You can try using something like the example I've attached... Here I assign a parameter value to drive my reference line (just place the parameter on the detail shelf to be able to use it as a ref line). Then use that same parameter in a calculated field on the measure you want to plot to create a new dimension indicating if the value is above or below that line. You can then use this new dimension to color the bars you plot differently.
Hope this helps,
Change Color over Ref Line.zip 952.2 KB
Good One Brad.
Is there a way to color only the bar chart above the reference line as green and retain the bar below line as blue ?
I don't think i understand your question. Right now only the bars above the line are colored green, while the ones below the line remain blue. Are you trying to do something different?
I suspect this will be impossible without having a dimension to split the bars apart by above or below the line. Additionally, this is not a good visualization practice. If you are trying to show which points exceded your reference line, the entire bar should be one color. When a bar is two colors, it suggests visually that the bar is composed to two parts instead of just being a single bar. If I saw a bar chart with the bars broken out as you want, I know I would be confused.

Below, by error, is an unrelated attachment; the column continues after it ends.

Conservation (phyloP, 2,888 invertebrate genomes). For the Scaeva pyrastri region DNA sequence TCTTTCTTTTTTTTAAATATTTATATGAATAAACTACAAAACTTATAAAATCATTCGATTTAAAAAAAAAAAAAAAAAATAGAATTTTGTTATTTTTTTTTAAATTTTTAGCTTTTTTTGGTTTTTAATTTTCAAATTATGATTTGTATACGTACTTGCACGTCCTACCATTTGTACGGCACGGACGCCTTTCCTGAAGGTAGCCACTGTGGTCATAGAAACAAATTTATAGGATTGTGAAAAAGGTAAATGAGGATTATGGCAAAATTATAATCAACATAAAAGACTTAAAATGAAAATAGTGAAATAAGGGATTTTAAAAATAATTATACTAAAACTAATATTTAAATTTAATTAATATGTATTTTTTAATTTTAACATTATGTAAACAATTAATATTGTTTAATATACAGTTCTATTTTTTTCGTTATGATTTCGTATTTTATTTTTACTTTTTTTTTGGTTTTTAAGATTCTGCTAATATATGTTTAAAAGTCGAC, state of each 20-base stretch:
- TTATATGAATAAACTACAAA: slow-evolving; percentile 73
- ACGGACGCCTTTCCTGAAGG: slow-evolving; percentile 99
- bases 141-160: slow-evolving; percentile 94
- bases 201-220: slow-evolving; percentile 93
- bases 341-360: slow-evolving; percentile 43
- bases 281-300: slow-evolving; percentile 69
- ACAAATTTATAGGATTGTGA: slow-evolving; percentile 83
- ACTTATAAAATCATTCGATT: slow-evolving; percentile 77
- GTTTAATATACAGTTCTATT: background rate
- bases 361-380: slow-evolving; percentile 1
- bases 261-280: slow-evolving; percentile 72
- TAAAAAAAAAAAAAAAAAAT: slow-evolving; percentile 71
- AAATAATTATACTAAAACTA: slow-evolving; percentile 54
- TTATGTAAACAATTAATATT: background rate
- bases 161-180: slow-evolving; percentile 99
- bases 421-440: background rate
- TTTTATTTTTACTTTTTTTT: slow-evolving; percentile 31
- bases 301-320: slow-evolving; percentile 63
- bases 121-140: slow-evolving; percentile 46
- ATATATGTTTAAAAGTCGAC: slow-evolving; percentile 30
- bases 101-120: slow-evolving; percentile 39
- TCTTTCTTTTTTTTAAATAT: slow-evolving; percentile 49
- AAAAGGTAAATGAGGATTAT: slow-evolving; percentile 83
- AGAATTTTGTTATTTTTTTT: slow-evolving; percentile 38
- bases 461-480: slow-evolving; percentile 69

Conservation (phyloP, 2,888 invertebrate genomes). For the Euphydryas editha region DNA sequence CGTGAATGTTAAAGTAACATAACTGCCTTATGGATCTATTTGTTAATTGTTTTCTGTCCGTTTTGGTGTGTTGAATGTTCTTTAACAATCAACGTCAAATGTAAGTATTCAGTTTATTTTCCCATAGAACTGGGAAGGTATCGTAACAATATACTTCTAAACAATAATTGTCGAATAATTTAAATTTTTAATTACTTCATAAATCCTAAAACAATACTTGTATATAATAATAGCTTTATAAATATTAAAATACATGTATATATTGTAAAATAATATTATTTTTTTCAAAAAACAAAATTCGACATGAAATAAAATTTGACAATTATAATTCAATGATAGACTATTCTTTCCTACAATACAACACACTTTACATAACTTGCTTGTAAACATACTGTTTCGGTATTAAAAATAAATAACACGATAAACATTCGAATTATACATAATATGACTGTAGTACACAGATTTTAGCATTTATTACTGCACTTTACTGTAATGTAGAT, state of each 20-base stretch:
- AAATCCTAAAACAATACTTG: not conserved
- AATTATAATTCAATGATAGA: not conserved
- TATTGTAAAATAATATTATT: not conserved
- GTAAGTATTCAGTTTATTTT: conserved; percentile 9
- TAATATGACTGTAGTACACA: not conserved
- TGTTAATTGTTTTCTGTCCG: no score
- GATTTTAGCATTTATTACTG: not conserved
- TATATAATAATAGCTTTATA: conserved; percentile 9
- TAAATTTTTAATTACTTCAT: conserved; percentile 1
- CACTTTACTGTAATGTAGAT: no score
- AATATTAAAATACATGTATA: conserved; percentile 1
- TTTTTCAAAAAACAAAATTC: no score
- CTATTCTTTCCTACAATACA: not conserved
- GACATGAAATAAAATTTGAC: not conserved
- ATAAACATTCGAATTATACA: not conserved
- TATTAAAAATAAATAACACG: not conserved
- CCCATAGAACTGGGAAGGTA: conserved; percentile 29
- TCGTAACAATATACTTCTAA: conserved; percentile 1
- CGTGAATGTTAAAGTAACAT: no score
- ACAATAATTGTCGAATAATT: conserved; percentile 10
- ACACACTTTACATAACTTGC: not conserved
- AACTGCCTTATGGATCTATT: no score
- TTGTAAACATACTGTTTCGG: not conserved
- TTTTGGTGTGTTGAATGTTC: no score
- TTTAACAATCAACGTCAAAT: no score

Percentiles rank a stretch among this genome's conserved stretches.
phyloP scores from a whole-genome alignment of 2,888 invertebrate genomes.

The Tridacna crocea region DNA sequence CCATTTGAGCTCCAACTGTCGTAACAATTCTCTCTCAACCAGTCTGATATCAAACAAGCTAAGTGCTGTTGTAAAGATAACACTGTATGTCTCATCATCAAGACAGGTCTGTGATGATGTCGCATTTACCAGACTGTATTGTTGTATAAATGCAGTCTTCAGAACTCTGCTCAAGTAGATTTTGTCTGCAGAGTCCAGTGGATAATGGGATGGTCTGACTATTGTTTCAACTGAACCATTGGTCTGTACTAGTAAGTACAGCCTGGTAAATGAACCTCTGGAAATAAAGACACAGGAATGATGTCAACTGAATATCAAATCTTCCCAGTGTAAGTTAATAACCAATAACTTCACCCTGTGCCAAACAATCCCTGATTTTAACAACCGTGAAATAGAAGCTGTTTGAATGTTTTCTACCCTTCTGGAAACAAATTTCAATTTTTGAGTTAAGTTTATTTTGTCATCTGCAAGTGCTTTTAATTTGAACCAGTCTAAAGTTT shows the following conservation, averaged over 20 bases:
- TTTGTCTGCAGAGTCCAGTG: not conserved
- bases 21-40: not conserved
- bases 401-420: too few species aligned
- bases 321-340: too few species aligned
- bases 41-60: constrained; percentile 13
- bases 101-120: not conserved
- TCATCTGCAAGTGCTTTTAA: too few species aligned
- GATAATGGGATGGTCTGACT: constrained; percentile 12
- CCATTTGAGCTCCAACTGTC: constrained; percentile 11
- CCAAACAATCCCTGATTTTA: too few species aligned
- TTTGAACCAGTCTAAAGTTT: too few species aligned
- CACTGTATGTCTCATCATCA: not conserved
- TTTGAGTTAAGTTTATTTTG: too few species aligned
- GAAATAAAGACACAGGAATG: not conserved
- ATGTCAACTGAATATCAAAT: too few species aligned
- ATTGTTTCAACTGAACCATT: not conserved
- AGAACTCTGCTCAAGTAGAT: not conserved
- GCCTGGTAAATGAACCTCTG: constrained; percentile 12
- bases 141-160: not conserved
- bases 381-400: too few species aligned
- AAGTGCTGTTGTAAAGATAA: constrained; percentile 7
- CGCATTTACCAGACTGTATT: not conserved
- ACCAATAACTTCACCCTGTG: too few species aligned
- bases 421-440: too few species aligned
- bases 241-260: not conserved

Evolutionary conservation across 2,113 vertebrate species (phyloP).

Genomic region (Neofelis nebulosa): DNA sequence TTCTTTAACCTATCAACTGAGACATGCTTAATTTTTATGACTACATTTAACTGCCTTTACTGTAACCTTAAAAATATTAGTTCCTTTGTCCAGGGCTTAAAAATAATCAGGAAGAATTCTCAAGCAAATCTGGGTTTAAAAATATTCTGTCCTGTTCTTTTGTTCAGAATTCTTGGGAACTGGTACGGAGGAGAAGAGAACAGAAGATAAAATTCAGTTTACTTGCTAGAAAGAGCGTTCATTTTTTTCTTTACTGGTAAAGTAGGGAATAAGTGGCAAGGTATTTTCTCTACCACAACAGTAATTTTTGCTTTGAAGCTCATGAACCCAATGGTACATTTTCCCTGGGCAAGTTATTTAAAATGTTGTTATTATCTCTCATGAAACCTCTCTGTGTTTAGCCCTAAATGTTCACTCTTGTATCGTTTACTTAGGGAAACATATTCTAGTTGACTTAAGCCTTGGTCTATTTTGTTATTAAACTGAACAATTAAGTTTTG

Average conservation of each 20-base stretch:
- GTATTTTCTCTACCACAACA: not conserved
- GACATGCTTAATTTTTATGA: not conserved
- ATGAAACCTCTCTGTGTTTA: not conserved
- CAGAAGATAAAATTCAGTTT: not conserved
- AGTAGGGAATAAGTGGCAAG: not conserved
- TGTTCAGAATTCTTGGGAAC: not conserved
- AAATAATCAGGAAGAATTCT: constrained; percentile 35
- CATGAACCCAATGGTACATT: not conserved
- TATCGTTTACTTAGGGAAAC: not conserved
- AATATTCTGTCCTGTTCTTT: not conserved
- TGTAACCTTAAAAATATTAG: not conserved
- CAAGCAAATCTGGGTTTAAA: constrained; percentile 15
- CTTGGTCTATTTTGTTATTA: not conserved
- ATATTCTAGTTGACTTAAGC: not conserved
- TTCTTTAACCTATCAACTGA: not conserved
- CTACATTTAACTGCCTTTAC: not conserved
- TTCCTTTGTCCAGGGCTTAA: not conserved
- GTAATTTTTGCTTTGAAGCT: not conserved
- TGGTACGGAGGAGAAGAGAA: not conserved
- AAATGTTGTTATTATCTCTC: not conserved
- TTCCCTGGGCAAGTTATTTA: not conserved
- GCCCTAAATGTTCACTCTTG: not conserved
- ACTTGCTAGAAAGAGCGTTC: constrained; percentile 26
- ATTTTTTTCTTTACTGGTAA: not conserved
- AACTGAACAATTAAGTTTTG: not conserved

Just my two cents.
See the attached.
I used overlapping dual axis.
The one in the background shows the normal SUM(profit) while the one in the front shows the SUM(profit) truncated at the ref value.
While that is a nifty trick that I definitely would not have thought of, I will stand by my belief that this is a confusing view for users.
Cool find nonetheless Michel.
I'm with Dan on this one, I think it can be confusing. Especially if you are printing in B&W.
One question I have is, what exactly are you trying to highlight? One alternative would be to color the entire bars for those exceeding the ref line value. Another would be to have the measure for the bars be the variance from target value instead of from a 0 axis, so only those bars exceeding the value would be above the line and the rest would be below the line.
Excellent Michael !!!
Thanks for all the inputs Brad, Jonathan and Dan